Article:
It turns out incredible. When it seems that nothing can surprise, there are always moments that leave you speechless. In the last few hours it became known that at the Moscow Chess Open , which took place from July 13 to 21, a robot used in exhibitions was put into operation for this event and when it was playing a game against a child, the machine misread a movement and hurt the little boy. The images show the exact moment of the action and how the boy, identified as Christopher, had to be rescued by three adults so that he could escape from the machine.
The sequence is clear, the robot executed its movements very quickly, but the boy’s speed when moving the pieces meant that in one of the moves the arm of the machine fell on the boy’s hand. “The robot broke the child’s finger; this, of course, is bad. It had been used in many other exhibits with no problem. The boy made a move, and after that we have to give the robot time to respond, but the boy rushed, the robot grabbed him. We have nothing to do with the robot, we only rent it”, Sergey Lazarev, president of the Moscow Chess Federation, excused himself.
Video of the July 19 incident posted by the Baza Telegram channel shows the robotic arm pinching the boy’s finger for several seconds before a woman followed by three men rush to free him and drive him away. “There are certain safety rules and the boy apparently violated them. When he made the move on him, he didn’t realize that he had to wait first. This is an extremely rare case, the first that I can remember”, repaired Sergey Smagin, vice president of the Russian Chess Federation to the Telegram Baza channel.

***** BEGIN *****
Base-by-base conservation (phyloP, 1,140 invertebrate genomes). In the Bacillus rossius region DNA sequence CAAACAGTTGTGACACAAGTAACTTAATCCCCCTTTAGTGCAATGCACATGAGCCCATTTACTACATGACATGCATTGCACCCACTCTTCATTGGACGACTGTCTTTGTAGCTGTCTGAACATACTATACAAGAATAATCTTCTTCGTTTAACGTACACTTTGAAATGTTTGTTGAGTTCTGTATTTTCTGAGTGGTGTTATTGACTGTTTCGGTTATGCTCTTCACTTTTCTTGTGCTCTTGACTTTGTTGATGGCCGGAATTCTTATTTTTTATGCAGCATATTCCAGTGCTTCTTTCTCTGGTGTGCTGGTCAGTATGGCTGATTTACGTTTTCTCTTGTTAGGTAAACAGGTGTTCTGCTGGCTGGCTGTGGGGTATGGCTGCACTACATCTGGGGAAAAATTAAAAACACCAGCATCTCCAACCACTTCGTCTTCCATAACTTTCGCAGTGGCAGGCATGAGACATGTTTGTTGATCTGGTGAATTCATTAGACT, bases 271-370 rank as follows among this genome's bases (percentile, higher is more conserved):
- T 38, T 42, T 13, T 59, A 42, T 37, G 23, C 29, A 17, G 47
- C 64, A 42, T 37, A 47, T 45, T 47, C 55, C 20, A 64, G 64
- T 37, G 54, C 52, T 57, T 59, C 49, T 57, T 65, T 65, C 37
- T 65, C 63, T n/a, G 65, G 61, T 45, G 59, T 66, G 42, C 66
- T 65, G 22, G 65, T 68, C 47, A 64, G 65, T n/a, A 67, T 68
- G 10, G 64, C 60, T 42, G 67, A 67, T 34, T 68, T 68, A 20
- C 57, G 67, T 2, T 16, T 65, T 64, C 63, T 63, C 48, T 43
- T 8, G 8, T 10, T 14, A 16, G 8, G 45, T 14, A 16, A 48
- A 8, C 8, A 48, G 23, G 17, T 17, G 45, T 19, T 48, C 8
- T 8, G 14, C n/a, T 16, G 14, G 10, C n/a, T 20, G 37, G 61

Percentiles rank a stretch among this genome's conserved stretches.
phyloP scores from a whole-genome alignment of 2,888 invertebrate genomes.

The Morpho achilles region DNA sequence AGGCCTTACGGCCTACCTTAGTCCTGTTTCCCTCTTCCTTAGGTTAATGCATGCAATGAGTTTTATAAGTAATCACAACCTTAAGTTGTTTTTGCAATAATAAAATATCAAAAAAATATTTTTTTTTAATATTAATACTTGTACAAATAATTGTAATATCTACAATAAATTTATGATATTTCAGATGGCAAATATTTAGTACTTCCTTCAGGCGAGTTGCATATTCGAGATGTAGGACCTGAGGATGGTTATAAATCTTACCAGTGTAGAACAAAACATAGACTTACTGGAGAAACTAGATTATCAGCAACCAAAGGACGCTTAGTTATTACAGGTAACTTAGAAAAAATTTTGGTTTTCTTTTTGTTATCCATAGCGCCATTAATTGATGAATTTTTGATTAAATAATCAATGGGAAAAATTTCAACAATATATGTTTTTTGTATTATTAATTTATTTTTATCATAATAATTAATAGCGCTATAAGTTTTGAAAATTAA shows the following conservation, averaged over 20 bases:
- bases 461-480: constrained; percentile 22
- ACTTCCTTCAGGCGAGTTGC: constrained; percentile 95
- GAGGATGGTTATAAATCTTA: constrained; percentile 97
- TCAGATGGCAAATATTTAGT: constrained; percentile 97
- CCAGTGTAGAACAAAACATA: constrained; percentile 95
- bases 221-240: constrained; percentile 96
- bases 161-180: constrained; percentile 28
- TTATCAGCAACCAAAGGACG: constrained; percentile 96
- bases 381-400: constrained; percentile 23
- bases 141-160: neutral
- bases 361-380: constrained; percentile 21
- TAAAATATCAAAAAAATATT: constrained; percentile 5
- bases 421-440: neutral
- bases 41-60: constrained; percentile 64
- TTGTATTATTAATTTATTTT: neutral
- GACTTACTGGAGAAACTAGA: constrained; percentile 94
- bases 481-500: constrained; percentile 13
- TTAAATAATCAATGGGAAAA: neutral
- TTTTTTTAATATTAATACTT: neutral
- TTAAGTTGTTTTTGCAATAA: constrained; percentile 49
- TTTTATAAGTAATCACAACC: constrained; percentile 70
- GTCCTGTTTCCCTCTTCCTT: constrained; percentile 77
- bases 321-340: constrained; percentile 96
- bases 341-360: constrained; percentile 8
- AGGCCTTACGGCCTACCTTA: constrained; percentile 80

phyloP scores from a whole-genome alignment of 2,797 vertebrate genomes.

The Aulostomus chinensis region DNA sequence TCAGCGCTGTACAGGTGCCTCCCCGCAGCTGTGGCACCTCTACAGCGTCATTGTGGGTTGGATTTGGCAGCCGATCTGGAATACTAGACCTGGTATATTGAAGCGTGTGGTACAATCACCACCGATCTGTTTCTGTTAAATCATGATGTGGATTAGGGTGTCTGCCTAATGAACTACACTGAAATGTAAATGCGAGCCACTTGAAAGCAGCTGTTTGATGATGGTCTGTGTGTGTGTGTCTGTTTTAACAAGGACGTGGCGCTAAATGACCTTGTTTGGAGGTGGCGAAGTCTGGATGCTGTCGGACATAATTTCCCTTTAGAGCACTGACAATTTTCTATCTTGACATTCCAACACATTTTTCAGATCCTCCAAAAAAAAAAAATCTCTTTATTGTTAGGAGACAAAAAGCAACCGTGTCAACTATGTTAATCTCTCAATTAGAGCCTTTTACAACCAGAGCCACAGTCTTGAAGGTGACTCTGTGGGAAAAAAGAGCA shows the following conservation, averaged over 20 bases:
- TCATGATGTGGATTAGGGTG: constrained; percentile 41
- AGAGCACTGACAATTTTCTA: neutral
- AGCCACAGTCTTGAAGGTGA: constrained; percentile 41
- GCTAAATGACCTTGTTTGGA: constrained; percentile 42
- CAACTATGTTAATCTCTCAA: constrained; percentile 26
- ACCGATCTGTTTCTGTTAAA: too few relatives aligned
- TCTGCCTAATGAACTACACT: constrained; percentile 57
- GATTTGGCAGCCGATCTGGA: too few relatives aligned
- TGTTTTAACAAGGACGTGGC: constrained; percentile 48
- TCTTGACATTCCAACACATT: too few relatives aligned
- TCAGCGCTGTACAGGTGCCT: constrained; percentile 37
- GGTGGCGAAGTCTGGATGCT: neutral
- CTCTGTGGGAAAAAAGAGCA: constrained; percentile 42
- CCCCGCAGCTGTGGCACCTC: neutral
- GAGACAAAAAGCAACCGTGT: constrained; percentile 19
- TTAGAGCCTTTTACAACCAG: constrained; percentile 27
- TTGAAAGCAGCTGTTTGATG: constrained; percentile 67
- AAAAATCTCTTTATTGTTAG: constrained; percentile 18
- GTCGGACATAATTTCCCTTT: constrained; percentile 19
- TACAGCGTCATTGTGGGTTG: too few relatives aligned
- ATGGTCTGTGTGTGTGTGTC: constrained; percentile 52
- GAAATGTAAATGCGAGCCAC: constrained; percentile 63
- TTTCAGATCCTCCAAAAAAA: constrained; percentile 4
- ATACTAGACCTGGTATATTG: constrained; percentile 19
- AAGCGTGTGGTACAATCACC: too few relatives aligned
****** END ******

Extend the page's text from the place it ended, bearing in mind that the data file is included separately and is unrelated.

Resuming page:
Hours later, from the organization they explained that children are usually warned before each game about how they should act before facing the robot. However, it seems that it did not turn out this way in the case of Christopher, who is not a beginner but one of the top 30 Russian chess players in the under-nine category.
According to The Sun , the boy resumed his games the next day and did so with his finger in a cast. The volunteers of the contest gave him a hand to be able to record his movements. The robot had measured three other participants prior to the incident with the boy, whose parents are considering filing a complaint: “Robot operators will have to think about reinforcing protection so that this situation does not happen again,” Lazarev said.
Melissa Galbraith is the World News reporter for Globe Live Media. She covers all the major events happening around the World. From Europe to Americas, from Asia to Antarctica, Melissa covers it all. Never miss another Major World Event by bookmarking her author page right here.